This essay was first published in the NOMA Magazine, Fall 2008 issue.
The Architectural Licensing Exam: A Right Of Passage
by R. Steven Lewis
As a young teenager, years before the thought of pursuing a career for myself as an architect entered my mind, I can recall the day when my father received the results of his licensing exam in the mail.
Months earlier, my mom, along with me, my brother and sister drove into Manhattan at the end of the final day of the then week-long exam to pick him up from the Coliseum at 59th Street and Columbus Avenue. The International Style structure designed by Leon and Lionel Levy with John B. Peterkin Embury and Eggers & Higgins, was built in 1954 and stood as one of New York City’s most well known monuments until it was demolished in 2000. We hadn’t seen dad since earlier in the week, when he decided to stay in the City for the remainder of the grueling right of passage. We found a spot nearby to park the car and then all got out and embarked on our search and rescue mission. Through the mass of humanity crisscrossing the plaza out in front of the Coliseum, we caught sight of a figure that vaguely resembled my dad, except for his disheveled appearance and a scruffy beard. The glimmer in his eyes removed any doubt that the man we might have easily mistaken for a transient was indeed our hero. He had survived the architectural licensing exam and would share with us all of the associated trials and tribulations that occurred throughout the week-long ordeal.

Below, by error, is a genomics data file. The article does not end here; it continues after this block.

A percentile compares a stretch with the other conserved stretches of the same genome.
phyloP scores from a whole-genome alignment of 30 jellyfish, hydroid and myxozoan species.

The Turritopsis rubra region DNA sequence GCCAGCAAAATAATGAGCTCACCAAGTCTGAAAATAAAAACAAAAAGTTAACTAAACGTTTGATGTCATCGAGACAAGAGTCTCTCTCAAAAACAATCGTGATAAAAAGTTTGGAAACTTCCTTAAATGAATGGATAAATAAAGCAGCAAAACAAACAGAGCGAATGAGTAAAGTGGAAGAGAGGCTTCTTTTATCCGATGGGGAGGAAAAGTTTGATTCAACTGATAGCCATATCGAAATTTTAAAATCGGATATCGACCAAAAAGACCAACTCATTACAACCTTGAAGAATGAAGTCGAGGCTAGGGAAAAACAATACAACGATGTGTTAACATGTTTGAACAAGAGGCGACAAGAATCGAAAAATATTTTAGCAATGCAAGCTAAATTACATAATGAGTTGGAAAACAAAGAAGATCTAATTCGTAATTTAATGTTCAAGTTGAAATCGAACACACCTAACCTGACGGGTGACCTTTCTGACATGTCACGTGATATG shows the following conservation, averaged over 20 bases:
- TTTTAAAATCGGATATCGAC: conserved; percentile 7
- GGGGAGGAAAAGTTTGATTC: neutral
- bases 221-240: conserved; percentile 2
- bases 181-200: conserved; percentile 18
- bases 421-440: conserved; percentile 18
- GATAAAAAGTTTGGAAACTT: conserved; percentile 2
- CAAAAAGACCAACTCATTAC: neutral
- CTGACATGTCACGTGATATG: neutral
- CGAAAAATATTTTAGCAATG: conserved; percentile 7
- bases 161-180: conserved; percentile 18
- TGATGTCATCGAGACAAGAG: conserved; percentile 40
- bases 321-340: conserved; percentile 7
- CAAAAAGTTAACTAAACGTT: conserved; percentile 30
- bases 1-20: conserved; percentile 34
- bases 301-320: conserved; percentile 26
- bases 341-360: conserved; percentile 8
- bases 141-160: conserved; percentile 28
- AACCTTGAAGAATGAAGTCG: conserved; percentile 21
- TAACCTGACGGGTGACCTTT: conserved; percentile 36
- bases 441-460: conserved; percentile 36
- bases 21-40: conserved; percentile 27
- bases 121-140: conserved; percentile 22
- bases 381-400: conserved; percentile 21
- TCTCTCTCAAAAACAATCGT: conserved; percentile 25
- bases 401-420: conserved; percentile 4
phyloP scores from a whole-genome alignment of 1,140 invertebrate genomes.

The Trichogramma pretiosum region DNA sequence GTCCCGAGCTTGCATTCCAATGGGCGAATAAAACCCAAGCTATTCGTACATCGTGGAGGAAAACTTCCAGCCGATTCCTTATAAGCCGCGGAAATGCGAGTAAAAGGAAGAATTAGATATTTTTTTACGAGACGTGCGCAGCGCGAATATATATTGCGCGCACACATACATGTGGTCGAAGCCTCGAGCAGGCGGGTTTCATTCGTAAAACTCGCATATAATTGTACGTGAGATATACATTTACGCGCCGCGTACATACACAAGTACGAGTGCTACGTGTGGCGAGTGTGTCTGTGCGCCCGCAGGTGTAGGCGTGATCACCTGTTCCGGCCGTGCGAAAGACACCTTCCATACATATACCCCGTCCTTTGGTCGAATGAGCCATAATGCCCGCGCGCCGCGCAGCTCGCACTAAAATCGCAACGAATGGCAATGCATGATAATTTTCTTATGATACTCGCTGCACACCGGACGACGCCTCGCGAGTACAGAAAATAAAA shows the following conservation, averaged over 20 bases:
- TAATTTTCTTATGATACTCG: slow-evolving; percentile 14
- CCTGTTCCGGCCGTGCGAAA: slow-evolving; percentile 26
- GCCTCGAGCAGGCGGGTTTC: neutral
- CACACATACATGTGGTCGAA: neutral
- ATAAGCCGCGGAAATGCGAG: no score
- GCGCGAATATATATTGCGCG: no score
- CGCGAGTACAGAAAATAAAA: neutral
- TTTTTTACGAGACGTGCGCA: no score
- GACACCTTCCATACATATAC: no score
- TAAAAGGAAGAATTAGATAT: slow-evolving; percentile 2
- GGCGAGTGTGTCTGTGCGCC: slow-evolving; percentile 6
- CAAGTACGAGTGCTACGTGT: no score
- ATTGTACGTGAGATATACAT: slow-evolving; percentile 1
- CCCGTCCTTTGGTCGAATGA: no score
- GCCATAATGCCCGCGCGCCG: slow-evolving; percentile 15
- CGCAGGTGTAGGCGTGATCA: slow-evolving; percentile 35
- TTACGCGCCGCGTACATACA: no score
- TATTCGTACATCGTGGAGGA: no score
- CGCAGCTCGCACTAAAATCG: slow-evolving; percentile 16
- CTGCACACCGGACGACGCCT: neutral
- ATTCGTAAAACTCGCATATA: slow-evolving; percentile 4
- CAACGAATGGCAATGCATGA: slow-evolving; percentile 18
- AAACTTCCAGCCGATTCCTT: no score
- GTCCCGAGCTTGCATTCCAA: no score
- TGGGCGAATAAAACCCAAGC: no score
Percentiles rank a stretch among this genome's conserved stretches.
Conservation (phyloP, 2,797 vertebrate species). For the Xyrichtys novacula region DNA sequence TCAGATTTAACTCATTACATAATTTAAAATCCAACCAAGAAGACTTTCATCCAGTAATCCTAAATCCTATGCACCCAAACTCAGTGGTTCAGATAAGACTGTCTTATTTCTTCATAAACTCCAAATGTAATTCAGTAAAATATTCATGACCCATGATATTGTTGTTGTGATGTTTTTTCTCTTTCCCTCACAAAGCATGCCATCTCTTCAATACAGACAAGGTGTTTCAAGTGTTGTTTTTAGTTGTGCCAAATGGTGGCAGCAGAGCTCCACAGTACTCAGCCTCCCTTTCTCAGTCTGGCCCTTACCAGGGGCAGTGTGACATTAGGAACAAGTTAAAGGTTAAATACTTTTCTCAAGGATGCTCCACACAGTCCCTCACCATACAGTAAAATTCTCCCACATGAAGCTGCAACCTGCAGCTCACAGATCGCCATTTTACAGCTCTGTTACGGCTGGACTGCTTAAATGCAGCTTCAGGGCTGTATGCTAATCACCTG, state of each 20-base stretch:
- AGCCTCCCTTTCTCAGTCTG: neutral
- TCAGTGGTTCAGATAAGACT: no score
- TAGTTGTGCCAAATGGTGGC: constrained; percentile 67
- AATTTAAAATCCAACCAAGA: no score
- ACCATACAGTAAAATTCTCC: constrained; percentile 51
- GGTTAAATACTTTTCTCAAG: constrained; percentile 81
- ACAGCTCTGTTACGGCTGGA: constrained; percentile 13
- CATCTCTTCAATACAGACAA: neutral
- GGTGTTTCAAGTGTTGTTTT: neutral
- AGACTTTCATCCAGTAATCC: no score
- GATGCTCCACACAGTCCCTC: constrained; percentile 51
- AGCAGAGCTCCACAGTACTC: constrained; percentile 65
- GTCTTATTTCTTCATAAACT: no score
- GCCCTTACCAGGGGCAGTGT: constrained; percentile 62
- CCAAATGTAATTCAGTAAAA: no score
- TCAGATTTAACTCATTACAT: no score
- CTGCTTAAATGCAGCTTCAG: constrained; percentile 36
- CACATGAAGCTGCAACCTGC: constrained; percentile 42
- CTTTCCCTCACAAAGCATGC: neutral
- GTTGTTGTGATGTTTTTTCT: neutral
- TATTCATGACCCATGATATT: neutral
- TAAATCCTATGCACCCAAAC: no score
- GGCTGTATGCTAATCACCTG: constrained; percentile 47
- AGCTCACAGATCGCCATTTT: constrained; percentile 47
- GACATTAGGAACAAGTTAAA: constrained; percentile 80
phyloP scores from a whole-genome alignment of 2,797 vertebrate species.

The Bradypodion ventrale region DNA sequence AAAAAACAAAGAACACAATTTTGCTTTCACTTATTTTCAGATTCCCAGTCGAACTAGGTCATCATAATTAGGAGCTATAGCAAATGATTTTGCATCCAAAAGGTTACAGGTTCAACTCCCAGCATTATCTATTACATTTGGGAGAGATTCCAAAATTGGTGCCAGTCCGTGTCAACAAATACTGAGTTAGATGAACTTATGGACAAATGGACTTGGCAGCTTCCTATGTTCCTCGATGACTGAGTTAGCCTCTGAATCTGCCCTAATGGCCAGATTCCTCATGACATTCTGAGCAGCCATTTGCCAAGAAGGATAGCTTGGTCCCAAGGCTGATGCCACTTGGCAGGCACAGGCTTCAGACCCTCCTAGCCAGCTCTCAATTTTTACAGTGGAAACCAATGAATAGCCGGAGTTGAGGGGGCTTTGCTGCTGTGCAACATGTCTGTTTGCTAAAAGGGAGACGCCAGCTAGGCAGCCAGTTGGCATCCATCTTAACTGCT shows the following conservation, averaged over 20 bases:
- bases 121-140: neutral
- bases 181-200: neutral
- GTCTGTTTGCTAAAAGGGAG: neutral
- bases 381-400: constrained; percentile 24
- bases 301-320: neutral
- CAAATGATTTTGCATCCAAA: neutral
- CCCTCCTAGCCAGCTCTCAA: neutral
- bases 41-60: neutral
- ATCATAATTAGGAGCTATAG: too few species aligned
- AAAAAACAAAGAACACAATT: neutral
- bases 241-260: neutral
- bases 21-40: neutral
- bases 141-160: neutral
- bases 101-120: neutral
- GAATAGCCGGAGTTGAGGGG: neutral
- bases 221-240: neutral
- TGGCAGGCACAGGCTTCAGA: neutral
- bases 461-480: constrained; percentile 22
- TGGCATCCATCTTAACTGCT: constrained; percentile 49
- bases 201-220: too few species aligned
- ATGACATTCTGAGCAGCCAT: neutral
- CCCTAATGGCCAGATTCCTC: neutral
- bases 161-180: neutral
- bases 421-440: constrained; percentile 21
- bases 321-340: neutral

After a shower, a shave and a couple of days rest, the adventure faded from our consciousness until that fateful day when the results arrived in the mail. He was sequestered in the upstairs bathroom when my mom simply slid the envelope under the door. He stayed in there for an awfully long time until we became concerned that he might have disappeared down the drain, when all of a sudden the silence was broken with a roar.
For an instant, my dad was the king of the jungle. He emerged beaming, his grin stretching from ear to ear. “I passed.” And with that, his name was added to the ranks of licensed architects – Roger C. Lewis, black, proud and prolific. Many years later, I enjoyed my own version of his story, obtaining my license in November of 1984.
R. Steven Lewis is an architect in Detroit, work as Urban Design Director for the Central District at City of Detroit Planning and Development Department. He formerly practiced in southern California and has worked for Parsons and the General Services Administration (GSA). He is an alumni of the Loeb Fellowship at Harvard University. Connect with Steve HERE.
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